Setting the Right Boundaries in Social Work Practice

Ever since I became a social worker, my friends have come to me for “free” help and therapy. I used to enjoy it but now I find that some of them have become dependent on me. Any advice on how I can get them to stop using proper social work ethics without losing the friendships?

This is a big topic.

Many times, those of us who are drawn to the helping professions have played similar roles in our personal lives before – the caregiver, the confidant, the non-judgmental friend that can listen to anything. We are often less intimidated by the needs of others, and/or driven by a desire to devote our time, energy, and skills toward attending and supporting them in struggle and healing.

Boundaries are essential to life, as they are in social work practice. Boundaries are crucial to preserving our relationships and the efficacy of our profession; they protect both our clients and ourselves in navigating what is essentially, and often intensely, relational work. Just as our ethics and boundaries uphold the distinction that clients are not our friends, so goes the inverse – our friends, family, and loved ones are not our clients.

Distinguish between politeness (or being “nice”) and compassion (or being kind) – boundaries are the difference. Being able to advocate for your time, space and the changes that come with doing what you need to do for self-care is paramount to avoiding burnout or compassion fatigue. Setting boundaries can be challenging with anyone, but perhaps more so with loved ones who have identified you as a resource.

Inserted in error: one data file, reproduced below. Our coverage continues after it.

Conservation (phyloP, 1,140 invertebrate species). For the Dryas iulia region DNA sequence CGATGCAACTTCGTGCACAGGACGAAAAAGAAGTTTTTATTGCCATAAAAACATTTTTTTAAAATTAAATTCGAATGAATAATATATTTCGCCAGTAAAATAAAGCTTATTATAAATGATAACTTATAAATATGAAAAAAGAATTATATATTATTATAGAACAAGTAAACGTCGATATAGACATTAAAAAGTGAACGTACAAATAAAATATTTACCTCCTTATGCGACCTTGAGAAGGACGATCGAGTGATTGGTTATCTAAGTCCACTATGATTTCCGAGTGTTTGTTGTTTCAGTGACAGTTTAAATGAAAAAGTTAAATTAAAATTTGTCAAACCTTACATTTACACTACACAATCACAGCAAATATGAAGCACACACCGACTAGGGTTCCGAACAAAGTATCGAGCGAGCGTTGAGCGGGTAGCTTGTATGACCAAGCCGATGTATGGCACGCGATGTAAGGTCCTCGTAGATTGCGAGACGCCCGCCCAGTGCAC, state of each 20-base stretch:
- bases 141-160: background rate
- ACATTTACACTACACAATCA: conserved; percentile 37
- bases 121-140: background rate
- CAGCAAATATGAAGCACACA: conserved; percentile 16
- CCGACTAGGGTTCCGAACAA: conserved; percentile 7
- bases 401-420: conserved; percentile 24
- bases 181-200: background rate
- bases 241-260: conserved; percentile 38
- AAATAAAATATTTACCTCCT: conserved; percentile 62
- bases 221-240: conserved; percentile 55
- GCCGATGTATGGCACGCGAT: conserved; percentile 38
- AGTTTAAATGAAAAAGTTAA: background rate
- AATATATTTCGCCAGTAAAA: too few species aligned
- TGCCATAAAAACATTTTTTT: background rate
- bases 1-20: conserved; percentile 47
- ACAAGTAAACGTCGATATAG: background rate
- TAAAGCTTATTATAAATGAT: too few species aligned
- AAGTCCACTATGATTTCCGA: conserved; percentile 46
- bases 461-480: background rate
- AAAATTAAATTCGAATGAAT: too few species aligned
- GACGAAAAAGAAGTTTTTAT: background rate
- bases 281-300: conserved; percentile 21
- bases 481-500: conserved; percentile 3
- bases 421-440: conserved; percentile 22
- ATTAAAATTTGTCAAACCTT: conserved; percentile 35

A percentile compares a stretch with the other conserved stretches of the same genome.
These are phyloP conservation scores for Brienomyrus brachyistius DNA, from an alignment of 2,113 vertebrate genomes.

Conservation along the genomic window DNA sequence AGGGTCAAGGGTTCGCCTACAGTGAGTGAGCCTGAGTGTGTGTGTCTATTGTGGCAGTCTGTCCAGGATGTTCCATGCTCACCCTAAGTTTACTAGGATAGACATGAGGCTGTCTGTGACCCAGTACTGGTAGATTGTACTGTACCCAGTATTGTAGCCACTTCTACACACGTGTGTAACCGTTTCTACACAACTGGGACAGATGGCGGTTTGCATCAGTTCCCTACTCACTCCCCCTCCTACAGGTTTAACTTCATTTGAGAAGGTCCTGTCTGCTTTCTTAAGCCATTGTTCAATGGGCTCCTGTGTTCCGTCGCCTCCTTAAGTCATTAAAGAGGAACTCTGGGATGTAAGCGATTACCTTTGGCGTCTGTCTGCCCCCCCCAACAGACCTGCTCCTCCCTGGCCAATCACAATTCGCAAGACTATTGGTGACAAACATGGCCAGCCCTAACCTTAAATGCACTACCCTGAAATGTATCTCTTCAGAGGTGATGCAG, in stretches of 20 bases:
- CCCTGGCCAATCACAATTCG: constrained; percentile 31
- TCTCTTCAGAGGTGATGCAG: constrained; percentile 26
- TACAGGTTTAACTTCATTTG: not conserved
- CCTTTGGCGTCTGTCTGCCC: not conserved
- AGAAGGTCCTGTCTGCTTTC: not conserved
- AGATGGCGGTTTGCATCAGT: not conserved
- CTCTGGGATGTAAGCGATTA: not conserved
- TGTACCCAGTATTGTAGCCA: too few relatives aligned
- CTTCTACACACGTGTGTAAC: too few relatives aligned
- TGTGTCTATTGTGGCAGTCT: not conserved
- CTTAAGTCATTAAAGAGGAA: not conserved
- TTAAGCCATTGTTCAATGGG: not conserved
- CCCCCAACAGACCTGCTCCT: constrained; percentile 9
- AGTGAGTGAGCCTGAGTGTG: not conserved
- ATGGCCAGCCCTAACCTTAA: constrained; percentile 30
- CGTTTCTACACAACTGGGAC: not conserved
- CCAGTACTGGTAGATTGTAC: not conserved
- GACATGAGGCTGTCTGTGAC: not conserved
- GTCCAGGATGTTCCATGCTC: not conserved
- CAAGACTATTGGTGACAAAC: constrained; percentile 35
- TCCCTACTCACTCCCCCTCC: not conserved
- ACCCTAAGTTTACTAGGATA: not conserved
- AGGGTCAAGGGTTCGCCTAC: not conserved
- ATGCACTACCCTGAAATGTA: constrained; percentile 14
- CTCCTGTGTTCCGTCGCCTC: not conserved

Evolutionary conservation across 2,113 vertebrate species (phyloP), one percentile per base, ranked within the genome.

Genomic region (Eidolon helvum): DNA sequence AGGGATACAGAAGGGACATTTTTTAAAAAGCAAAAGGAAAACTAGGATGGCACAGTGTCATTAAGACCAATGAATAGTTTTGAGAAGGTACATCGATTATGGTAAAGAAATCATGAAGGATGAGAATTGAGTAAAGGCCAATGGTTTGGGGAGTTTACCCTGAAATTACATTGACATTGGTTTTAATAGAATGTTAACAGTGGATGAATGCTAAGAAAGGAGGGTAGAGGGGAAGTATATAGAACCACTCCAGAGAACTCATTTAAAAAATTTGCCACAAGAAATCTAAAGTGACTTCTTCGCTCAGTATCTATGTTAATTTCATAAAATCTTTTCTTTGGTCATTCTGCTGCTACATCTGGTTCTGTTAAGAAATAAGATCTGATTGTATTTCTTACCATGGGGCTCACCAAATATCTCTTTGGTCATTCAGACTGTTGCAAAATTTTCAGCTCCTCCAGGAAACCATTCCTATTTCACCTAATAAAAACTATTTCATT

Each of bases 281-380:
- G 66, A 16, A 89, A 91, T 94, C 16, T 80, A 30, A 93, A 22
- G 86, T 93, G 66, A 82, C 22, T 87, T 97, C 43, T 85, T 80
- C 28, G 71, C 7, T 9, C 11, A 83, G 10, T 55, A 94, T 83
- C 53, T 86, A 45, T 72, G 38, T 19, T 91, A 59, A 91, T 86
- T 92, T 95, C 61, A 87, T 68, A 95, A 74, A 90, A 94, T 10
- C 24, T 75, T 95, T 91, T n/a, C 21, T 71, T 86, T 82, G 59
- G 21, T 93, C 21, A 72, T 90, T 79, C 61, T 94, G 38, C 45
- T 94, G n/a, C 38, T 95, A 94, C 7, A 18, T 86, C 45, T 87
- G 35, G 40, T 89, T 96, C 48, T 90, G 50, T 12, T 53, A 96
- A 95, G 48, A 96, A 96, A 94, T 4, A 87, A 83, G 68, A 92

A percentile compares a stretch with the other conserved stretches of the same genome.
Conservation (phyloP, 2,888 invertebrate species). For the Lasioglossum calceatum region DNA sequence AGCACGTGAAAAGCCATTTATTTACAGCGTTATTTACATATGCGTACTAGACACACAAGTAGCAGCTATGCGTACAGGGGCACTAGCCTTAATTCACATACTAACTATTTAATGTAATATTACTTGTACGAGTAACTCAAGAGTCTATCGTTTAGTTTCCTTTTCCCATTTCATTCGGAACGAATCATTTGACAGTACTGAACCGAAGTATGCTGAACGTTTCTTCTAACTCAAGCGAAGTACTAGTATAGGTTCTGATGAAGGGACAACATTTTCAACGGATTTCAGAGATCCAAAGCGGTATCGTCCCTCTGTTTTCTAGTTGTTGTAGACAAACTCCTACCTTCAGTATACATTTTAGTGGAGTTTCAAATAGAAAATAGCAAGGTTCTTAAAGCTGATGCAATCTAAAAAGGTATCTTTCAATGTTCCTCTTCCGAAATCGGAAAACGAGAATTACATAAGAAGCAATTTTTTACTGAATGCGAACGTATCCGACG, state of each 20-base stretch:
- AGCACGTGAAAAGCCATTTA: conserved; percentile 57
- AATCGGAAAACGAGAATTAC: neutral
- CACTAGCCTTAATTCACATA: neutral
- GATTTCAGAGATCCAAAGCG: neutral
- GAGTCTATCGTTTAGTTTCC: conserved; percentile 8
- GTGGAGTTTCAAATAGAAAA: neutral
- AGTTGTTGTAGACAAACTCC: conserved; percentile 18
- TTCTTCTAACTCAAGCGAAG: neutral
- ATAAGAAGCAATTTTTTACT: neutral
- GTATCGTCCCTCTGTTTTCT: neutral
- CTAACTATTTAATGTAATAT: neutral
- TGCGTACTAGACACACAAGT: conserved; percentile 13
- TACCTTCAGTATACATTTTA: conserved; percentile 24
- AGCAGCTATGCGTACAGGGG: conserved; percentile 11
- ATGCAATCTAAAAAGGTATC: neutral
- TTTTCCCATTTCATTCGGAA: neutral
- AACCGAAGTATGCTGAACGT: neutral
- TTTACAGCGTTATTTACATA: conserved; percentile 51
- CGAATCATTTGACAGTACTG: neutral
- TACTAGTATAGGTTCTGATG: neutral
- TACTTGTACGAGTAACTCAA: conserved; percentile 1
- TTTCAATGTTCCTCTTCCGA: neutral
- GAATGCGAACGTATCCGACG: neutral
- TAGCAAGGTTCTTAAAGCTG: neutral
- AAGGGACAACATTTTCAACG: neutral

Social Work Ethics: Boundaries

As social workers, we are obligated to be active in our self-care, both with regard to our profession and our personal lives. Taking care of ourselves is not only a direct investment in our ability to be effective as social workers, it is the way of life we are essentially promoting in the world at large, and as such, we should charge ourselves with modeling or living into the ability to advocate for our needs and space with those in our personal life. 

Healthy boundaries, honoring needed space, and asserting limits of energy can actually increase intimacy and a sense of closeness and reduce the chance of avoidance, resentment, and anxiety.

Resources:

  • As far as suggestions on how to communicate your needs, here is a fantastic article on navigating communication challenges and orienting yourself to asserting yourself from a place of love, self-compassion, and respect for the other person.
  • Great article on dual relationships from Social Work Today magazine.

Social Work Ethics: Volunteering

I’m new to social work and only have my field experience as actual experience. Many of the jobs I’m interested in require experience – where should I volunteer or look for opportunities that will give me experience that will make me more attractive to hire?

  • Local food pantries and homeless shelters – often equal parts challenging, humbling, and inspiring, being a part of providing folks with the basic necessity of food and shelter is a community and conviction builder, and Many pantries and shelters offer some crossover services of case management, benefits assistance, and linkage to housing and employment services if none exist internally.
  • Community health/mental health organizations – look into your state’s Department of Mental Health or Department of Public Health for listings.
  • YMCA/YWCA – great community experience, often with opportunities to work with youth and people of diverse socioeconomic backgrounds.

Check out http://www.volunteermatch.org/ – it is a fantastic source for researching and identifying volunteer opportunities of any stripe, and have many listed as social work-related opportunities.

Social Work Ethics: Target Groups

I’m having trouble breaking-through to a target group (drug addiction) I’m working with. What are some strategies I can use to try and connect?